The Salina Journal from Salina, Kansas on January 19, 1986 · Page 44
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The Salina Journal from Salina, Kansas · Page 44

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Salina, Kansas
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Sunday, January 19, 1986
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Page 44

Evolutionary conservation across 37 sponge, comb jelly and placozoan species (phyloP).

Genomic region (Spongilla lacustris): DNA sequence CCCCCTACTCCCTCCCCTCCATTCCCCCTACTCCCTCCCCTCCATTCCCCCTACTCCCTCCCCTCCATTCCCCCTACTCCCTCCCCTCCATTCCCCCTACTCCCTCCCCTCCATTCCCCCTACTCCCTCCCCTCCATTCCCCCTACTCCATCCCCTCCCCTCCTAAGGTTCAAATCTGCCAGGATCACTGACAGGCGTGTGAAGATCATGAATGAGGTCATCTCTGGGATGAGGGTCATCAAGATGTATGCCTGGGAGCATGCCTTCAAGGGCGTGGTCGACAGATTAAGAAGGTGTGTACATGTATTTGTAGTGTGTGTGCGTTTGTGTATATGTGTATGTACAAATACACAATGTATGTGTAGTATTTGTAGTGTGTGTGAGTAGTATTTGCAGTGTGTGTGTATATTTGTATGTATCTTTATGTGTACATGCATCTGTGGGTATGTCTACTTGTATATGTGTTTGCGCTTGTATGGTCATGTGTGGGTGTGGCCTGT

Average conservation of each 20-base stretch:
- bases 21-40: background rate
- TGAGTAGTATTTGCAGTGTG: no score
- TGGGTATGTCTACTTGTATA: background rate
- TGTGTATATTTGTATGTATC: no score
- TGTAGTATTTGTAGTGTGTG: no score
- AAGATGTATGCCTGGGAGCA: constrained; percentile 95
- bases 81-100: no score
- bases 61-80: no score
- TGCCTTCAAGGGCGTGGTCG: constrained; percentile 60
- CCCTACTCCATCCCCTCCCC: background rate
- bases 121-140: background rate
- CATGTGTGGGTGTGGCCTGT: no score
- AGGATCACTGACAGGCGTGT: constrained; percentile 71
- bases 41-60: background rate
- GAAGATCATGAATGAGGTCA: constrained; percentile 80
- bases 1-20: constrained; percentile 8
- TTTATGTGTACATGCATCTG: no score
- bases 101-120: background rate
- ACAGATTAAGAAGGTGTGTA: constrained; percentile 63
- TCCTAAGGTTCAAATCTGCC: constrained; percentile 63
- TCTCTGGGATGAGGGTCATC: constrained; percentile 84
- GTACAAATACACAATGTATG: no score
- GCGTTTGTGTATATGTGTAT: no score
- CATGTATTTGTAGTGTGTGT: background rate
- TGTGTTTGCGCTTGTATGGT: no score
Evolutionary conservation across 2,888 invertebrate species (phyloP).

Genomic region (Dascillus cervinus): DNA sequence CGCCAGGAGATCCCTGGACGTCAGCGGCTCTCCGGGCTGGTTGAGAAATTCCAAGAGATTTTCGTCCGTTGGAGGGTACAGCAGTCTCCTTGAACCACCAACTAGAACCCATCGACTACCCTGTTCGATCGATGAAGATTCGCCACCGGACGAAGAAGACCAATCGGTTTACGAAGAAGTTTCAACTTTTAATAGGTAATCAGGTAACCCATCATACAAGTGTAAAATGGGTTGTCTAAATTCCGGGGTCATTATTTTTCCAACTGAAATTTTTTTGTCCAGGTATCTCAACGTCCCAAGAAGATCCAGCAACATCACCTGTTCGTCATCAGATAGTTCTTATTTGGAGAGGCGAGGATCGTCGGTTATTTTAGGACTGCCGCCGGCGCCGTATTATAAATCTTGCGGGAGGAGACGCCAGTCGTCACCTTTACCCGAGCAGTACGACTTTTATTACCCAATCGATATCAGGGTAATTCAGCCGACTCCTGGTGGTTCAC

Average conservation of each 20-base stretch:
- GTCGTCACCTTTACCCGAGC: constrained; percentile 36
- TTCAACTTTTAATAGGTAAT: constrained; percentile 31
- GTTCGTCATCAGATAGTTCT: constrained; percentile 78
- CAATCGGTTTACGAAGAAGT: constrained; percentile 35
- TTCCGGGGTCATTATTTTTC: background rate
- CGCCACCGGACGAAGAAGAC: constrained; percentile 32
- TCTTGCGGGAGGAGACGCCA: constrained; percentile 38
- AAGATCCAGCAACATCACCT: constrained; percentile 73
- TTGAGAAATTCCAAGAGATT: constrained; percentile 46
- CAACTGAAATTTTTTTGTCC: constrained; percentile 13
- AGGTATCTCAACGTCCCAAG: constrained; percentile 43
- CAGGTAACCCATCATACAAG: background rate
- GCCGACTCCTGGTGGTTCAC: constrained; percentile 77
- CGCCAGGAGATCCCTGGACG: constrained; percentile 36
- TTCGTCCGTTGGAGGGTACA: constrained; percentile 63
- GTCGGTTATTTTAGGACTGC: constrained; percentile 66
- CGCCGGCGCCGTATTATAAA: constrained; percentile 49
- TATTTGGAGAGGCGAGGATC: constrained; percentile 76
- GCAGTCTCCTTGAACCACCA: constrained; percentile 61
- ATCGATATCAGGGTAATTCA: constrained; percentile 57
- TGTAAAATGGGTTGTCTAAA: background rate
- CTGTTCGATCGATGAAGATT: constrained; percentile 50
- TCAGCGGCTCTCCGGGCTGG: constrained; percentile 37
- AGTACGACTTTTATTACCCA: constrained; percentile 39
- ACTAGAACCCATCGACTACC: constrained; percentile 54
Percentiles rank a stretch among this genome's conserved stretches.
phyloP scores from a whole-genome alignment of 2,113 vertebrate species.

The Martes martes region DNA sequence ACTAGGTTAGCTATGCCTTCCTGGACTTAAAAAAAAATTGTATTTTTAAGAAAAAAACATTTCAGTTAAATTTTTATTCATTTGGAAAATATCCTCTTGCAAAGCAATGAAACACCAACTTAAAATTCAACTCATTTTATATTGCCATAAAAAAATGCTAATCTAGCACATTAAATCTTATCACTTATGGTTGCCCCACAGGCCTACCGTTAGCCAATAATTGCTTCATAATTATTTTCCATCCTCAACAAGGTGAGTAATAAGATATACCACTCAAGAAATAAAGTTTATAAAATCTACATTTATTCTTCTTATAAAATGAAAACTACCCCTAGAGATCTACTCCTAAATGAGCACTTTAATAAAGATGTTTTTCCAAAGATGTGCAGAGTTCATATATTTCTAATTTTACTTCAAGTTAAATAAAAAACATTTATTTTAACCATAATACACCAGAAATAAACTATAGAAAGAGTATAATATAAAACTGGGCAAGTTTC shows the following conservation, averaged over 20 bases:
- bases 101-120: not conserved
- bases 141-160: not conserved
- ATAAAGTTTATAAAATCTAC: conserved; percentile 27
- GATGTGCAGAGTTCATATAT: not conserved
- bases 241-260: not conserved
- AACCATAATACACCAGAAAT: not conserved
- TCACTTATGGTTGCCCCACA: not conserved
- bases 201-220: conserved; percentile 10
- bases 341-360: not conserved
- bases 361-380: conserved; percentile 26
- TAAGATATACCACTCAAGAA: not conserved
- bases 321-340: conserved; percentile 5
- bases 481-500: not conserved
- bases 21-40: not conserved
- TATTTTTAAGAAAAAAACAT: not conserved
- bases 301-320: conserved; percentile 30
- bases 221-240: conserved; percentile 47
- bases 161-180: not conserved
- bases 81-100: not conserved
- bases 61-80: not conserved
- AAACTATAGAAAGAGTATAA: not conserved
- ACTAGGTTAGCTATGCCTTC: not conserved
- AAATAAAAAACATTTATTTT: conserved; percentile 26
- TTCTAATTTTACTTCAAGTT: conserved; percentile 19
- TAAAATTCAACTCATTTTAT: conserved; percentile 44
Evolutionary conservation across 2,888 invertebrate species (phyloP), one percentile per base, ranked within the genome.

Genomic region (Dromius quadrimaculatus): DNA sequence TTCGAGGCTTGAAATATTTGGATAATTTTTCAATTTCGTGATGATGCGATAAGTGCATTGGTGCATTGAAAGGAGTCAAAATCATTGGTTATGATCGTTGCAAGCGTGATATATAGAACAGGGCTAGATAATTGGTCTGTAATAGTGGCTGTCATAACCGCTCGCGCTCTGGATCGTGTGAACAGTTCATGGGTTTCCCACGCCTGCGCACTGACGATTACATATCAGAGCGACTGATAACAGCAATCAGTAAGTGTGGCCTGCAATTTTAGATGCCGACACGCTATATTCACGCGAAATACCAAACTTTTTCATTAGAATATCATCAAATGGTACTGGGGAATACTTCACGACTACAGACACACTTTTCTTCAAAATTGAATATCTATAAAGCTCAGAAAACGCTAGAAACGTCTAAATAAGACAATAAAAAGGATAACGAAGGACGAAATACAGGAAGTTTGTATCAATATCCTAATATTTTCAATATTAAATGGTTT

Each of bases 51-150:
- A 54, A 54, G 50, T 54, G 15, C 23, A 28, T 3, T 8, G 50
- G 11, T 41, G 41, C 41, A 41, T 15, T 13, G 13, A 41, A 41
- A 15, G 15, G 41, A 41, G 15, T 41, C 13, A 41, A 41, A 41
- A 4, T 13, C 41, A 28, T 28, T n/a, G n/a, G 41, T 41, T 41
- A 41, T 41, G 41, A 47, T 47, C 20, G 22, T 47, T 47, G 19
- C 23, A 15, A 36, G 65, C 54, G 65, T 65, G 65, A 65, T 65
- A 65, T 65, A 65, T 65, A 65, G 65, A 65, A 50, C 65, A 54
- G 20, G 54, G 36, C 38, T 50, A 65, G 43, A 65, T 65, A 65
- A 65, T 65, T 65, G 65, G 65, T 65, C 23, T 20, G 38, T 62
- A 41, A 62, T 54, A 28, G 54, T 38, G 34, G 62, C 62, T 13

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The Salina Journal Entertainment Sunday, January 19,1986 Page 4 Author reviews Dickens' social philosophy By JOHN GROSS The New York Times DICKENS AND THE SOCIAL ORDER. By Myron Magnet. 266 pages. University of Pennsylvania Press. $39.95. What was Charles Dickens' social philosophy? Did he even have one, beyond what one critic has called the "philosophy of Christmas"? To the extent that Dickens can be given a political label, he has traditionally been seen as a splendid Review but piecemeal liberal reformer, a radical in the Victorian sense of the term who directed his anger against specific social abuses and then fell back on hazy appeals for a change of heart all round. Some writers, however, notable among them Shaw and Edmund Wilson, have argued that his radicalism went much deeper, that in his later novels in particular he was engaged — without quite realizing it — in a critique of capitalist society that was no less acute for being impressionistic. Over the last 20 or 30 years, among academic critics at least, this view has come close to being the prevailing orthodoxy. In "Dickens and the Social Order," Myron Magnet has two principal aims. One is to persuade us that Dickens was far more a novelist of ideas than his reputation suggests; the other is to demonstrate that his liberal (or radical) attitudes were embedded in an essentially conservative view of the world. Oh both counts, he seems successful; his book is well argued, attractively written and all in all one of the most stimulating study of Dickens to have appeared in recent years. It is the early works that illustrate Magnet's political thesis most clearly. He confines himself to four of them, beginning with "Nicholas Nickleby," a novel he sees as being not merely concerned but positively saturated with the problem of aggression — an aggression that Dickens himself regarded as inborn and universal, "with virtually the status of an instinct." True, "Nickleby" also affirms that the hard-won conventions of society may enable us to keep this instinct under control; that comedy and fantasy — particularly the organized fantasy called art — offer a measure of relief; that here and there we can find pockets of genuine benevolence. But the dominant impression left by the novel remains one of a perpetual battlefield, where a ferocious will to power is the order of the day. The next novel Dickens wrote, "Barnaby Rudge," marked a major step forward in his social thinking. The scenes that make it a masterpiece are those that show what happens when social restraints break down, as the anti-Catholic Gordon Riots sweep through 18th-century London; the result — portrayed in terrifying, hallucinatory detail — is a frenzy of pure destruction, and ultimately of self- destruction, too. But these scenes are not only an unforgettable spectacle. They are also, as Magnet makes clear, set in a firm intellectual context. Almost every part of the novel contributes either to a deep Hobbesian distrust of "natural man," or to its corollary, a belief that it takes civilization to humanize us and keep us human. Civilization, though ideally we learn to internalize its demands, also means law. One of the key symbolic moments of the novel is the scene where the mob attacks the town house of the Lord Chief Justice, Lord Mansfield, and sets fire to his library. There can be no mistaking the sense of horror conveyed by this episode; the author of "Bleak House" may have had little love for most practitioners of the law, but that didn't make him lose sight of first principles. Yet even in "Barnaby Rudge" he found room for a bullying, unjust magistrate, and for many other examples of the abuse of authority. He also drew a figure in whom pathological extremes meet — Dennis, the public hangman turned rioter. 'Runaway Train' is at least four movies in one By JANET MASLIN The New York Times NEW YORK — Akira Kurosawa wrote an early screenplay for "Runaway Train," but he was probably not responsible for the film's references to Michael Jackson and Wayne Newton, or for the coarseness of a lot of its dialogue. Kurosawa's contribution, to a film whose screenplay is credited to Review Djordje Milicevic, Paul Zindel and Edward Bunker, can apparently be found in the crude energy and bravado of its central metaphor. Andrei Konchalovsky, the Soviet-born director whose "Maria's Lovers" was another odd but interesting hybrid of international styles, "Runaway Train" is at least four movies in one. There's a brutal prison section, a control-room drama, a claustrophobic three-party interchange and a labored, extended visual metaphor that might mean anything, or nothing. "It is a symbol for whatever you want it to be," Konchalovsky has said. What is well worth watching here, much more so than the train itself, is Jon Voight, who gives a fiery performance in an unusually hard-edged role. Voight, with scars reshaping his eyes and wearing a gleaming metal tooth, plays a hard-boiled prisoner named Manny, a convicted killer who has been welded into his cell by a sadistic warden. After the early part of the film, which shows Manny in some savage fights, he escapes with a young sidekick named Buck (Eric Roberts) and boards the train of the title. Unbeknown to Manny and Buck, [ the engineer dies—and leaves the train hurtling at breakneck speed on what is inevitably a collision course. The nihilism and the vicious intensity , of Veight's performance here are entirely different from anything else he has done on screen; it's a shame those qualities emerge in such a vigorous but disjointed film. Everything else in "Runaway Train" borders on the absurd, from Roberts playing yet another noisy blowhard to Rebecca DeM- ornay as a young woman in pigtails who somehow joins the two escaped convicts on their desperate ride. "Boy, I guess you guys picked the wrong train!" she says. The film often tries nobly but unsuccessfully for a metaphysical dimension, as when someone in the control room stares at his television screen and wonders, "Why didn't we stop it, with all this junk, all this high technology?" Best sellers Jon Voight makes a daring attempt to escape from prison on the "Runaway Train." N.Y. Times News Service (Last week's ratings in parentheses) FICTION 1. The Mammoth Hunters, Jean Auel (1) 2. Lake Woebegon Days, Garrison Keillor (3) 3. Texas, JamesMichener (2) 4. Contact, CarlSagan(4) 5. Secrets, Danielle Steel (5) 6. Galapagos, KurtVonnegut (7) 7. Lucky, Jackie Collins (13) 8. The Accidental Tourist, Anne Tyler (9) 9. The Secrets of Harry Bright, Joseph Wambaugh (8) 10. What's Bred in the Bone, Robertson Davies (-) 11. London Match, Len Deighton (-) 12. Skeleton Crew, Stephen King (6) 13. The Cat Who Walks Through Walls, RobertA.Heinlein(ll) 14. The Storyteller, Harold Robbins (15) 15. World's Fair, E.L. Doctorow (10) NON-FICTION 1. lacocca: An Autobiography, Lee lacocca with William Novak (2) 2. Yeager: An Autobiography, Chuck YeagerandLeo Janos (1) 3.1 Never Played the Game, Howard Cosell with Peter Bonventre (3) 4. Dancing In the Light, Shirley Mac- LaSne(5) 5. Elvis and Me, Priscilla Beaulieu Presley (4) 6. On the Road with Charles Kuralt, Charles Kuralt (6) 7. House, TracyKidder(7) 8. Comet, Carl Sagan and Ann Druyan (8) 9. Yon Can Fool All of the People All of the Time, ArtBuchwald(lO) 10. A Passion for Excellence, Tom Peters and Nancy Austin (-) 11. Common Ground, J. Anthony Lukas (-) 12. A Light In the Attic, Shel Silverstein (15) 13. Only One Woof, JamesHerriot(9) 14. Ferraro: My Story, Geraldine A. Ferraro with Linda Bird Francke (13) 15. Shoot Low, Boys — They're Riding' Shetland Ponies, Lewis Grizzard (12) ADVICE, HOW-TO, MISC. 1. Fit for Life, Harvey Diamond and Marilyn Diamond (1) 2. The Be (Happy) Attitudes, Robert Schuller(2) 3. Jane Brody's Good Food Book, Jane E.Brody(S) 4. CaUanetics, Callan Pinckney with SallieBatson(-) 5. The Frugal Gourmet, Je£fSmith(3) New books at the Salina Public Library Riches and Honor, TomHyman The Red Fox, Anthony Hyde Elvis and Me, Priscilla Presley Galapagos, KurtVonnegut The Kingdom of the Wicked, Anthony Burgess